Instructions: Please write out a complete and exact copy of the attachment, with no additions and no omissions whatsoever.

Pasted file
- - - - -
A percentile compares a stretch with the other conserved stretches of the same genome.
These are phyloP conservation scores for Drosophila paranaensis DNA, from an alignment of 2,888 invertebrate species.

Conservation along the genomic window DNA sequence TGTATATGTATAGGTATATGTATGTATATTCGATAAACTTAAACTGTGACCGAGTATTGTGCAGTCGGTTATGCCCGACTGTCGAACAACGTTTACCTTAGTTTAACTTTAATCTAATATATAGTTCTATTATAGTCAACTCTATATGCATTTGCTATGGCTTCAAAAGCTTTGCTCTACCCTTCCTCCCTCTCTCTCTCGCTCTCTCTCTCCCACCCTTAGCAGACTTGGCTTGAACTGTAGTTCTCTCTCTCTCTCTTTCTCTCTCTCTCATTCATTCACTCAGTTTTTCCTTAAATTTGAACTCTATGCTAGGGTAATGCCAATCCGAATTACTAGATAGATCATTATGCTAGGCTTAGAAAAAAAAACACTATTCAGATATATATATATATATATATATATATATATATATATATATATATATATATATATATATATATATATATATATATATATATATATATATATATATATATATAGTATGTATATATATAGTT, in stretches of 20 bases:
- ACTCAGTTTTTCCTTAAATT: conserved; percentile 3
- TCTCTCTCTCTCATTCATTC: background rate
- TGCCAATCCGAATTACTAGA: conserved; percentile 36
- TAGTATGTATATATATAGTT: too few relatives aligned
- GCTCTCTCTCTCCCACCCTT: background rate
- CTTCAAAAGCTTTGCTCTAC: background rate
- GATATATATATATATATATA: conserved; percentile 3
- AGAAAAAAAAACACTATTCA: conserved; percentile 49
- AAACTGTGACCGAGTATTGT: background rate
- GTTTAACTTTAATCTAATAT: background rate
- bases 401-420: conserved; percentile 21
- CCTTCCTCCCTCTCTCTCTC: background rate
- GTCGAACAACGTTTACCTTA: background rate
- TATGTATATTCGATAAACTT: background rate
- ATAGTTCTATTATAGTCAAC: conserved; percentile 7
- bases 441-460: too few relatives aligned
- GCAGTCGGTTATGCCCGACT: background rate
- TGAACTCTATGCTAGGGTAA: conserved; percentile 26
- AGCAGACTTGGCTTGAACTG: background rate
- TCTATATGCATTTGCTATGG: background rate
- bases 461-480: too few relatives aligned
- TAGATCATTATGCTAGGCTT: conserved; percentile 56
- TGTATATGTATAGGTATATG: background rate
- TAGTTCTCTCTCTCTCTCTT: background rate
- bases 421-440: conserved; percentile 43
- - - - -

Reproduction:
A percentile compares a stretch with the other conserved stretches of the same genome.
These are phyloP conservation scores for Drosophila paranaensis DNA, from an alignment of 2,888 invertebrate species.

Conservation along the genomic window DNA sequence TGTATATGTATAGGTATATGTATGTATATTCGATAAACTTAAACTGTGACCGAGTATTGTGCAGTCGGTTATGCCCGACTGTCGAACAACGTTTACCTTAGTTTAACTTTAATCTAATATATAGTTCTATTATAGTCAACTCTATATGCATTTGCTATGGCTTCAAAAGCTTTGCTCTACCCTTCCTCCCTCTCTCTCTCGCTCTCTCTCTCCCACCCTTAGCAGACTTGGCTTGAACTGTAGTTCTCTCTCTCTCTCTTTCTCTCTCTCTCATTCATTCACTCAGTTTTTCCTTAAATTTGAACTCTATGCTAGGGTAATGCCAATCCGAATTACTAGATAGATCATTATGCTAGGCTTAGAAAAAAAAACACTATTCAGATATATATATATATATATATATATATATATATATATATATATATATATATATATATATATATATATATATATATATATATATATATATATATATATATATAGTATGTATATATATAGTT, in stretches of 20 bases:
- ACTCAGTTTTTCCTTAAATT: conserved; percentile 3
- TCTCTCTCTCTCATTCATTC: background rate
- TGCCAATCCGAATTACTAGA: conserved; percentile 36
- TAGTATGTATATATATAGTT: too few relatives aligned
- GCTCTCTCTCTCCCACCCTT: background rate
- CTTCAAAAGCTTTGCTCTAC: background rate
- GATATATATATATATATATA: conserved; percentile 3
- AGAAAAAAAAACACTATTCA: conserved; percentile 49
- AAACTGTGACCGAGTATTGT: background rate
- GTTTAACTTTAATCTAATAT: background rate
- bases 401-420: conserved; percentile 21
- CCTTCCTCCCTCTCTCTCTC: background rate
- GTCGAACAACGTTTACCTTA: background rate
- TATGTATATTCGATAAACTT: background rate
- ATAGTTCTATTATAGTCAAC: conserved; percentile 7
- bases 441-460: too few relatives aligned
- GCAGTCGGTTATGCCCGACT: background rate
- TGAACTCTATGCTAGGGTAA: conserved; percentile 26
- AGCAGACTTGGCTTGAACTG: background rate
- TCTATATGCATTTGCTATGG: background rate
- bases 461-480: too few relatives aligned
- TAGATCATTATGCTAGGCTT: conserved; percentile 56
- TGTATATGTATAGGTATATG: background rate
- TAGTTCTCTCTCTCTCTCTT: background rate
- bases 421-440: conserved; percentile 43